After I went to public school for kindergarten and grade school, my parents put me in a parochial school that had K-12 on the same grounds but with each school in a different building(–i.e., K, 1-5, 6-8, 9-12). While I thoroughly enjoyed the experience, I acknowledge and understand that many parents do not want their 6-yr olds mingling with 17-yr olds for fear of bullying, peer pressure, academic degradation from getting “lost in the crowd”, etc. But my past experiences tell me there are ways to minimize these risks should they materialize–i.e., different grades using different entrances, tiered class and lunch schedules, etc.

As for the closing of Anna Yates Elementary which sits East of San Pablo Avenue, the great majority of our fellow Emeryville residents live West of San Pablo Avenue. I believe ensuring our children’s safety is paramount and that includes keeping them from having to cross our City’s busiest streets–e.g., San Pablo and 40th, on their way to and from school.

9). Can you reference any conversations you’ve had with the owners of any non-publicly subsidized businesses in our city and do you get the sense that they’re thriving or struggling and what their sentiment toward operating in our city is?
The two big issues at the top of everyone’s mind right now are the Minimum Wage Ordinance (MWO) that was enacted last year and the Fair Work Week (FWW) or predictable workers schedule currently being considered by the council.

While I believe in the ideals of earning a livable wage and having reasonable certainty in work schedules, I think these are rights that every Californian should have and for the city council to enact such legislation ahead of our neighboring towns puts our businesses at a distinct disadvantage. The council is forcing Emeryville businesses to take risks and accept burdens that could have been easily mitigated, if not avoided altogether, by taking a regional approach instep with Berkeley and/or Oakland. I am pledging my willingness to reach out to other cities to create a regional approach.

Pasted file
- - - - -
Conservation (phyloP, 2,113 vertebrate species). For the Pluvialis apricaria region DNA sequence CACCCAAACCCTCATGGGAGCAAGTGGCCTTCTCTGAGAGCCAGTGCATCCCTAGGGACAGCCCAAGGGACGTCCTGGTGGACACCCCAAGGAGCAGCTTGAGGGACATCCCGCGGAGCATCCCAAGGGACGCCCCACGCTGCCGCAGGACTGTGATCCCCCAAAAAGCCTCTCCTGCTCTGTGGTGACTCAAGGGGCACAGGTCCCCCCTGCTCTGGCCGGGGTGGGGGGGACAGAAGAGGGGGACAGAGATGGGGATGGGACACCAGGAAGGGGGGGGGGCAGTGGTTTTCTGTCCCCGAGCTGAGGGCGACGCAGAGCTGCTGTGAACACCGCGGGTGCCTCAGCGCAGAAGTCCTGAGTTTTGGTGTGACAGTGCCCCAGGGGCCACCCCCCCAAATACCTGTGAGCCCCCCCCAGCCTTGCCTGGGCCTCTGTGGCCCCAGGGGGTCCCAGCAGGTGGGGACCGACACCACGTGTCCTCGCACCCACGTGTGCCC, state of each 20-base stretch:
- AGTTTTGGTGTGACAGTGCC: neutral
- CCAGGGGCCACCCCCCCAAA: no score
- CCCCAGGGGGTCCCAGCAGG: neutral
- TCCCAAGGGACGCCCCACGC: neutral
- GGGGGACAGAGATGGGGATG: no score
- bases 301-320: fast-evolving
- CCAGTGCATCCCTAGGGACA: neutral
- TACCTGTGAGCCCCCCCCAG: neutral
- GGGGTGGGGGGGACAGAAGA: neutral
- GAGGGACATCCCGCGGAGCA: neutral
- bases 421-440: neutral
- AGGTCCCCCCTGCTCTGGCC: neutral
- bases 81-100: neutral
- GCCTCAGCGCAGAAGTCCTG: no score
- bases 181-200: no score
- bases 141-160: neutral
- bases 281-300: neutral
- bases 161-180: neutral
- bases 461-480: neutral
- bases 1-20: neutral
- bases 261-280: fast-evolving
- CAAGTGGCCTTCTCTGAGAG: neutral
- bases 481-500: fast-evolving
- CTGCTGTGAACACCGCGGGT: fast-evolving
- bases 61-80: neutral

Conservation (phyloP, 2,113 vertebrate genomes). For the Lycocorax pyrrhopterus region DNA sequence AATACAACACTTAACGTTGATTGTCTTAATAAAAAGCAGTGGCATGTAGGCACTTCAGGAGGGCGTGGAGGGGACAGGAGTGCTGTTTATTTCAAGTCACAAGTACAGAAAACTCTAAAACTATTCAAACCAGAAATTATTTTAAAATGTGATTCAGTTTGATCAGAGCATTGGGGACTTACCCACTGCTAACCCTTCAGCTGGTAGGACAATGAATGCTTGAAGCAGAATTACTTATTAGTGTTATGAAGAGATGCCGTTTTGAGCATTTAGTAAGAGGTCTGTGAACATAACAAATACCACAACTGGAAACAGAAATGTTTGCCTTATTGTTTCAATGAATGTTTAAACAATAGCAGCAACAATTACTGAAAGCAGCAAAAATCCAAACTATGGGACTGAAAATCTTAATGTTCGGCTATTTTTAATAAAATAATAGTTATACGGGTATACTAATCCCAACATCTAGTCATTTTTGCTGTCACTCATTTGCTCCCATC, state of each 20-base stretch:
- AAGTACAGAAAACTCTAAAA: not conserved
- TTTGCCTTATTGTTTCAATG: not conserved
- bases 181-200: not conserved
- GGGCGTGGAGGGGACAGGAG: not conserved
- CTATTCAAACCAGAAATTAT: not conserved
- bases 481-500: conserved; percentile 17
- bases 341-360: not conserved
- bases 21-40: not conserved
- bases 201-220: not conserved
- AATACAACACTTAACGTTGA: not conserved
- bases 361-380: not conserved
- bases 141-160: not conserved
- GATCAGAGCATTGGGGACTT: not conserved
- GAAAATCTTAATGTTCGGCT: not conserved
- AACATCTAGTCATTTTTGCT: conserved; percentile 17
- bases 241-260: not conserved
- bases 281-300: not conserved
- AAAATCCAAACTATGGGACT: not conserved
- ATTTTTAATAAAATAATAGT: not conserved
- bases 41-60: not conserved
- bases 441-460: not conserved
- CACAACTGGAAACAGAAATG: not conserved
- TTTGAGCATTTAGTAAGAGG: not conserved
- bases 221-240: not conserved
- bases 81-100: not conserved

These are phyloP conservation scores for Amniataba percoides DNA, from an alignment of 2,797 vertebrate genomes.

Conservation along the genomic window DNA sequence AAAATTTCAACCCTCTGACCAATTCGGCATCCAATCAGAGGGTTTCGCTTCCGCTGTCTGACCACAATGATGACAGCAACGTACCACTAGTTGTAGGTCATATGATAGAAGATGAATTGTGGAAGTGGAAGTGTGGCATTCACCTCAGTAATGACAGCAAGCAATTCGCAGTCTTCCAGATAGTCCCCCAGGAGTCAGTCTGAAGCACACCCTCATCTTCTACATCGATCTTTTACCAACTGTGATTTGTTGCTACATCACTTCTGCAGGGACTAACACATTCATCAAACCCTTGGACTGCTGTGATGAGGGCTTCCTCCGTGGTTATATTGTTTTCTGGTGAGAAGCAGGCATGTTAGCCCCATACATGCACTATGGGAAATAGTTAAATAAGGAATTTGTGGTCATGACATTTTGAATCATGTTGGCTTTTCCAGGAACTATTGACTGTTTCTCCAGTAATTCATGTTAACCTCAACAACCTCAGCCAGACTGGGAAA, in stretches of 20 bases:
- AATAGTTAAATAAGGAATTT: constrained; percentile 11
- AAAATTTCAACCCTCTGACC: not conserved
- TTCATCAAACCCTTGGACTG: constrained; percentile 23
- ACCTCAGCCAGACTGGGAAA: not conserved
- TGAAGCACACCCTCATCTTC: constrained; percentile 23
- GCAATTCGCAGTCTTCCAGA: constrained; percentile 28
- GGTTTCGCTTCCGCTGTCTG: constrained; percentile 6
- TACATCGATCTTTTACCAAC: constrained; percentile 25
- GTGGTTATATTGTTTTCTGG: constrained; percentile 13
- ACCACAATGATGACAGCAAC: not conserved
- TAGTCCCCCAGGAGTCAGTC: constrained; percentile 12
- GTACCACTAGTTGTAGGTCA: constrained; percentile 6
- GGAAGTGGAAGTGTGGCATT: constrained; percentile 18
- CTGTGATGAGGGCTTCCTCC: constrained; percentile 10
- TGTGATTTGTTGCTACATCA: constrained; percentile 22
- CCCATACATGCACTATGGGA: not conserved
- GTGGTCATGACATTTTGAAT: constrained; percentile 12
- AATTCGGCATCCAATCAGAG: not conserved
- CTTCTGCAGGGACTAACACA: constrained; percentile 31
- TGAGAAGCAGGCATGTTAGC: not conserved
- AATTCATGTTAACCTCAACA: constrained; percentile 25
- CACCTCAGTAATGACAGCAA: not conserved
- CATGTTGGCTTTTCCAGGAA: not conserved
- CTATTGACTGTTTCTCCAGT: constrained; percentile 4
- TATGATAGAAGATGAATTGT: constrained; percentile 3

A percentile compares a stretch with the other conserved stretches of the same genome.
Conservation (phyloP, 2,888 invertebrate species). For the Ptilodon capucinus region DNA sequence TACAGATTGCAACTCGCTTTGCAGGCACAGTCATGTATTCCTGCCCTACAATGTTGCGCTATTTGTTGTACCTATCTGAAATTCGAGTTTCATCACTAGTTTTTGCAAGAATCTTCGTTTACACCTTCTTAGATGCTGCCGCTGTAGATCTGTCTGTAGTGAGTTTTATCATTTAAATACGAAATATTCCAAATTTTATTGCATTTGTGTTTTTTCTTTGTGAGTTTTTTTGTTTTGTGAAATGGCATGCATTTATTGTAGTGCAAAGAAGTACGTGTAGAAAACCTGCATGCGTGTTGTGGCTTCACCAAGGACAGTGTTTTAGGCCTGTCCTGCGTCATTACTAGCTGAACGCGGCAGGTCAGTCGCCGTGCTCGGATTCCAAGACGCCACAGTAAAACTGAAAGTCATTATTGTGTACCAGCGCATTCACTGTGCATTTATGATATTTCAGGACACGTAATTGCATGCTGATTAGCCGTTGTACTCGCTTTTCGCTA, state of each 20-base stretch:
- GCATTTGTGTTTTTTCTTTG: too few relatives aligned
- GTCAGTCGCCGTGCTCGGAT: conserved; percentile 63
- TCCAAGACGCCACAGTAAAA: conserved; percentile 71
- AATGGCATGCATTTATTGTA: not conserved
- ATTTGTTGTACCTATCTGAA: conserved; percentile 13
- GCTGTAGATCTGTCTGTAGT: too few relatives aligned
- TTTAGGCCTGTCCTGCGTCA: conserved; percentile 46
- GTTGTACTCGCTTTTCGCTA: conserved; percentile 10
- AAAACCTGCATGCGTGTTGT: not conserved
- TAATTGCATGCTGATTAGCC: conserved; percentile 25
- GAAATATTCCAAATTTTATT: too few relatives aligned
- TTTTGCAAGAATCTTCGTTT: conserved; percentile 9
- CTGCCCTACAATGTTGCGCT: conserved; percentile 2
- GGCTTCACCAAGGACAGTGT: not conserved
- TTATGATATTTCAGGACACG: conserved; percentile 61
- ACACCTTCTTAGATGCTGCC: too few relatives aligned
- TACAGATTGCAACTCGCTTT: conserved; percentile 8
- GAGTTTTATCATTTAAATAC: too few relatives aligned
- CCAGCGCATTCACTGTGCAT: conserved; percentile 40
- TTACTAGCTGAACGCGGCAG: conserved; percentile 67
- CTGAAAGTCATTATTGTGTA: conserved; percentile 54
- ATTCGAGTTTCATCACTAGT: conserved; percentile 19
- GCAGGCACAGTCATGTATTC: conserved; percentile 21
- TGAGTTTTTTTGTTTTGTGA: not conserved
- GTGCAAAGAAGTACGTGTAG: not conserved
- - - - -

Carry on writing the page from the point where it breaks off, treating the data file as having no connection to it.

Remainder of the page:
With the loss of the Emeryville Chamber of Commerce last year, small business no longer has the voice on the council it once did. To many, it feels like the current council is succumbing to ideological pressures from labor groups to help non-Emeryville residents at the expense of Emeryville businesses. Again, while the council’s intentions are good, the result will be a serious threat to Emeryville’s privately owned restaurants, bars, clothing stores, etc., effectively gutting our vibrant community, expediting the growth of big box chain stores, and “gentrifying” our community’s businesses.

10). Is retaining and in fact growing our base of small businesses important to you and what will you commit to doing to help small businesses thrive in our city if elected?
If elected, there are two things I would champion from the very outset to help small business in Emeryville:

First, I would seek to reopen the discussion on the MWO and FWW, analyse the impact these ordinances are having on local business, seek public comment, and ask the serious question of whether Emeryville’s minimum wage hikes needs to be throttled back to match Berkeley and/or Oakland in order to stop small businesses from leaving Emeryville.

Second, with the loss of Emeryville’s Chamber of Commerce, I want the council to take a more active role in supporting and incentivizing local businesses. If elected I will be a voice for local business in city government. I pledge to regularly meet with local business owners who cannot attend every city council meeting to ensure their concerns are addressed. I believe networking local businesses, Emeryville residents and community groups builds a “vibrant community” by promoting business participation in community charities and events, and creates a built-in support network.

11). Governor Jerry Brown recently signed a $15 minimum wage into state law that includes gradual increases and “off-ramps” in the event of economic consequences. If the impacts of our local MWO are proven to have the negative impacts that were predicted by business, would you be willing to “pause” ours and defer to the state model? Do you see the advantage of a regional approach to passing economic policies?
As mentioned above, I absolutely believe that if studies show the MWO is having a negative impact on local business, the MWO needs to be frozen at its current rate until Berkeley and/or Oakland catch up.

To be clear, I do not support Emeryville cutting wages or waiting for the entire state of California to catch up. I only want regional protections put in place so Emeryville can avoid having an unfriendly atmosphere for local businesses.

If small businesses need to cut their costs to stay competitive then the city council needs to acknowledge it and be responsive.

12). Our current council is looking to implement a scheduling & employment ordinance being referred to as “Fair Work Week”. Do you support this ordinance? Do you foresee any unintended consequences that could come from this?
I believe that ALL Californians should have a reasonable certainty in their future schedules. Having a family means being there to support them and you can’t do that with last minute schedule changes. But, rights that should be afforded to all Californians should be provided by the California State Legislature, or Alameda County at the very least. This is not an issue that the Emeryville City Council should be addressing.